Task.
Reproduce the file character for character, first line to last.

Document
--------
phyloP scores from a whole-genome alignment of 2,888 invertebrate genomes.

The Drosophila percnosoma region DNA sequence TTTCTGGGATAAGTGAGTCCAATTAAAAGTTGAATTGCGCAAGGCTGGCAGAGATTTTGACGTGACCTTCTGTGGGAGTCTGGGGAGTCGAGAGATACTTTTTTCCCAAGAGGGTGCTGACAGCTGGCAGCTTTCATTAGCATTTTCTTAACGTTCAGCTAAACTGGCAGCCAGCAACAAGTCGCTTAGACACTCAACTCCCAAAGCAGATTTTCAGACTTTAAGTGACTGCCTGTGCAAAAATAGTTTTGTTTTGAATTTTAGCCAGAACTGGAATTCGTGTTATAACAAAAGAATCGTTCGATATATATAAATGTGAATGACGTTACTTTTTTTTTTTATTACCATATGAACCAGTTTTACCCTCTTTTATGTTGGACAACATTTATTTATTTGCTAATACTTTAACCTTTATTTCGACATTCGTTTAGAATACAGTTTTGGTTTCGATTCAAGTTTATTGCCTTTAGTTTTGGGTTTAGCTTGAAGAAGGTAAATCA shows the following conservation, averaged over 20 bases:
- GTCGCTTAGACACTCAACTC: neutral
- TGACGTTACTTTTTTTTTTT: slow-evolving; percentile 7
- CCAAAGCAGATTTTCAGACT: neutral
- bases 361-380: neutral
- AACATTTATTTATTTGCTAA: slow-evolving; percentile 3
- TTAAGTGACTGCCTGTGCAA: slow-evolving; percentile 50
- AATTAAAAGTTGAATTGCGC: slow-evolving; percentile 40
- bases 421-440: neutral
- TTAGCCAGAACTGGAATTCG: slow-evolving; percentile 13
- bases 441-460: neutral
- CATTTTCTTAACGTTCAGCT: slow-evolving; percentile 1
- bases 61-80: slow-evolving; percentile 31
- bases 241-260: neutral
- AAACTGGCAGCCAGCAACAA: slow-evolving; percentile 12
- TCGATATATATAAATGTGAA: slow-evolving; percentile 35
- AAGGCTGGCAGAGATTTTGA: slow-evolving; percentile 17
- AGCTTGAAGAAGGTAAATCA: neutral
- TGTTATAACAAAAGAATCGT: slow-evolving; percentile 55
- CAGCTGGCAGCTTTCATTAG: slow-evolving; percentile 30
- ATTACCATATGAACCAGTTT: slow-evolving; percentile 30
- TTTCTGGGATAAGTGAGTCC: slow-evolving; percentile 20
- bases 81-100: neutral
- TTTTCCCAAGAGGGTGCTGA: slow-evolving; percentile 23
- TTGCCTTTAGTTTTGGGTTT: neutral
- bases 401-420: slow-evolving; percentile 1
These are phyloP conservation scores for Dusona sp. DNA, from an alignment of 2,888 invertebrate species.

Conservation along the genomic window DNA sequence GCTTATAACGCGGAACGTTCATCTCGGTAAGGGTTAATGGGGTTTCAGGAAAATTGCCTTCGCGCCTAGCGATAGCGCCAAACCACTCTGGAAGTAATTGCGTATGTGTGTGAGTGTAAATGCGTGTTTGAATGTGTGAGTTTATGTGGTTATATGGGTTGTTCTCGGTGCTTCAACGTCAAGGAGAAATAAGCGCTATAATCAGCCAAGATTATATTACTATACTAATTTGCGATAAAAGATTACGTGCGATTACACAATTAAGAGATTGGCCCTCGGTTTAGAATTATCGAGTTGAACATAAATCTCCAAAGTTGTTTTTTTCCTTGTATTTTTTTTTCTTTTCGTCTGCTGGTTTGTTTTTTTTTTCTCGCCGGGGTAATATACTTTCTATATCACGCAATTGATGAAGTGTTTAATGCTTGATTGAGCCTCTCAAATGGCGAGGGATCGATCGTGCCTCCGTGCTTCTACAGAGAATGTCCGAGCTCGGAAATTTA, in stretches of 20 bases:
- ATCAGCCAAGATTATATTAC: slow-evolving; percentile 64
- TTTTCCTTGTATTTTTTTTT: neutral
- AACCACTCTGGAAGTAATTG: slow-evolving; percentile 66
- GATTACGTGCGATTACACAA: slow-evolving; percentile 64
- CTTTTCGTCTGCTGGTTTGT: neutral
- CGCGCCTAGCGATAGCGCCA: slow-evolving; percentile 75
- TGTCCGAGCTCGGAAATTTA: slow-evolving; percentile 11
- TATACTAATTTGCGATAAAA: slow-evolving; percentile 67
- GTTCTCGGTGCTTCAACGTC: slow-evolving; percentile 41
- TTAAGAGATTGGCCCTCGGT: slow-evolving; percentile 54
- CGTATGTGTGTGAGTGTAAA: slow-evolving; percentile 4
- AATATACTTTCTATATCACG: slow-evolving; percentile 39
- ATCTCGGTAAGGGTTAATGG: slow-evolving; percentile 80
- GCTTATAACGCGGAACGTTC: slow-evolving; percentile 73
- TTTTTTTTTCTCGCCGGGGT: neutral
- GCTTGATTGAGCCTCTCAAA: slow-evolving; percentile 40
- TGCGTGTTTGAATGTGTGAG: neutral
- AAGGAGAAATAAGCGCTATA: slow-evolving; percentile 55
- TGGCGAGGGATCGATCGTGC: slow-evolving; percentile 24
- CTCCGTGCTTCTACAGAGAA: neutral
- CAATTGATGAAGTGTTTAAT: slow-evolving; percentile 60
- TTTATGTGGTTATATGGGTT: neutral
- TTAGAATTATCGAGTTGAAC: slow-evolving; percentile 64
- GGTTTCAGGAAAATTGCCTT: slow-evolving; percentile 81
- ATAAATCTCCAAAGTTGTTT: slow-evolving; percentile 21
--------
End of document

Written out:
phyloP scores from a whole-genome alignment of 2,888 invertebrate genomes.

The Drosophila percnosoma region DNA sequence TTTCTGGGATAAGTGAGTCCAATTAAAAGTTGAATTGCGCAAGGCTGGCAGAGATTTTGACGTGACCTTCTGTGGGAGTCTGGGGAGTCGAGAGATACTTTTTTCCCAAGAGGGTGCTGACAGCTGGCAGCTTTCATTAGCATTTTCTTAACGTTCAGCTAAACTGGCAGCCAGCAACAAGTCGCTTAGACACTCAACTCCCAAAGCAGATTTTCAGACTTTAAGTGACTGCCTGTGCAAAAATAGTTTTGTTTTGAATTTTAGCCAGAACTGGAATTCGTGTTATAACAAAAGAATCGTTCGATATATATAAATGTGAATGACGTTACTTTTTTTTTTTATTACCATATGAACCAGTTTTACCCTCTTTTATGTTGGACAACATTTATTTATTTGCTAATACTTTAACCTTTATTTCGACATTCGTTTAGAATACAGTTTTGGTTTCGATTCAAGTTTATTGCCTTTAGTTTTGGGTTTAGCTTGAAGAAGGTAAATCA shows the following conservation, averaged over 20 bases:
- GTCGCTTAGACACTCAACTC: neutral
- TGACGTTACTTTTTTTTTTT: slow-evolving; percentile 7
- CCAAAGCAGATTTTCAGACT: neutral
- bases 361-380: neutral
- AACATTTATTTATTTGCTAA: slow-evolving; percentile 3
- TTAAGTGACTGCCTGTGCAA: slow-evolving; percentile 50
- AATTAAAAGTTGAATTGCGC: slow-evolving; percentile 40
- bases 421-440: neutral
- TTAGCCAGAACTGGAATTCG: slow-evolving; percentile 13
- bases 441-460: neutral
- CATTTTCTTAACGTTCAGCT: slow-evolving; percentile 1
- bases 61-80: slow-evolving; percentile 31
- bases 241-260: neutral
- AAACTGGCAGCCAGCAACAA: slow-evolving; percentile 12
- TCGATATATATAAATGTGAA: slow-evolving; percentile 35
- AAGGCTGGCAGAGATTTTGA: slow-evolving; percentile 17
- AGCTTGAAGAAGGTAAATCA: neutral
- TGTTATAACAAAAGAATCGT: slow-evolving; percentile 55
- CAGCTGGCAGCTTTCATTAG: slow-evolving; percentile 30
- ATTACCATATGAACCAGTTT: slow-evolving; percentile 30
- TTTCTGGGATAAGTGAGTCC: slow-evolving; percentile 20
- bases 81-100: neutral
- TTTTCCCAAGAGGGTGCTGA: slow-evolving; percentile 23
- TTGCCTTTAGTTTTGGGTTT: neutral
- bases 401-420: slow-evolving; percentile 1
These are phyloP conservation scores for Dusona sp. DNA, from an alignment of 2,888 invertebrate species.

Conservation along the genomic window DNA sequence GCTTATAACGCGGAACGTTCATCTCGGTAAGGGTTAATGGGGTTTCAGGAAAATTGCCTTCGCGCCTAGCGATAGCGCCAAACCACTCTGGAAGTAATTGCGTATGTGTGTGAGTGTAAATGCGTGTTTGAATGTGTGAGTTTATGTGGTTATATGGGTTGTTCTCGGTGCTTCAACGTCAAGGAGAAATAAGCGCTATAATCAGCCAAGATTATATTACTATACTAATTTGCGATAAAAGATTACGTGCGATTACACAATTAAGAGATTGGCCCTCGGTTTAGAATTATCGAGTTGAACATAAATCTCCAAAGTTGTTTTTTTCCTTGTATTTTTTTTTCTTTTCGTCTGCTGGTTTGTTTTTTTTTTCTCGCCGGGGTAATATACTTTCTATATCACGCAATTGATGAAGTGTTTAATGCTTGATTGAGCCTCTCAAATGGCGAGGGATCGATCGTGCCTCCGTGCTTCTACAGAGAATGTCCGAGCTCGGAAATTTA, in stretches of 20 bases:
- ATCAGCCAAGATTATATTAC: slow-evolving; percentile 64
- TTTTCCTTGTATTTTTTTTT: neutral
- AACCACTCTGGAAGTAATTG: slow-evolving; percentile 66
- GATTACGTGCGATTACACAA: slow-evolving; percentile 64
- CTTTTCGTCTGCTGGTTTGT: neutral
- CGCGCCTAGCGATAGCGCCA: slow-evolving; percentile 75
- TGTCCGAGCTCGGAAATTTA: slow-evolving; percentile 11
- TATACTAATTTGCGATAAAA: slow-evolving; percentile 67
- GTTCTCGGTGCTTCAACGTC: slow-evolving; percentile 41
- TTAAGAGATTGGCCCTCGGT: slow-evolving; percentile 54
- CGTATGTGTGTGAGTGTAAA: slow-evolving; percentile 4
- AATATACTTTCTATATCACG: slow-evolving; percentile 39
- ATCTCGGTAAGGGTTAATGG: slow-evolving; percentile 80
- GCTTATAACGCGGAACGTTC: slow-evolving; percentile 73
- TTTTTTTTTCTCGCCGGGGT: neutral
- GCTTGATTGAGCCTCTCAAA: slow-evolving; percentile 40
- TGCGTGTTTGAATGTGTGAG: neutral
- AAGGAGAAATAAGCGCTATA: slow-evolving; percentile 55
- TGGCGAGGGATCGATCGTGC: slow-evolving; percentile 24
- CTCCGTGCTTCTACAGAGAA: neutral
- CAATTGATGAAGTGTTTAAT: slow-evolving; percentile 60
- TTTATGTGGTTATATGGGTT: neutral
- TTAGAATTATCGAGTTGAAC: slow-evolving; percentile 64
- GGTTTCAGGAAAATTGCCTT: slow-evolving; percentile 81
- ATAAATCTCCAAAGTTGTTT: slow-evolving; percentile 21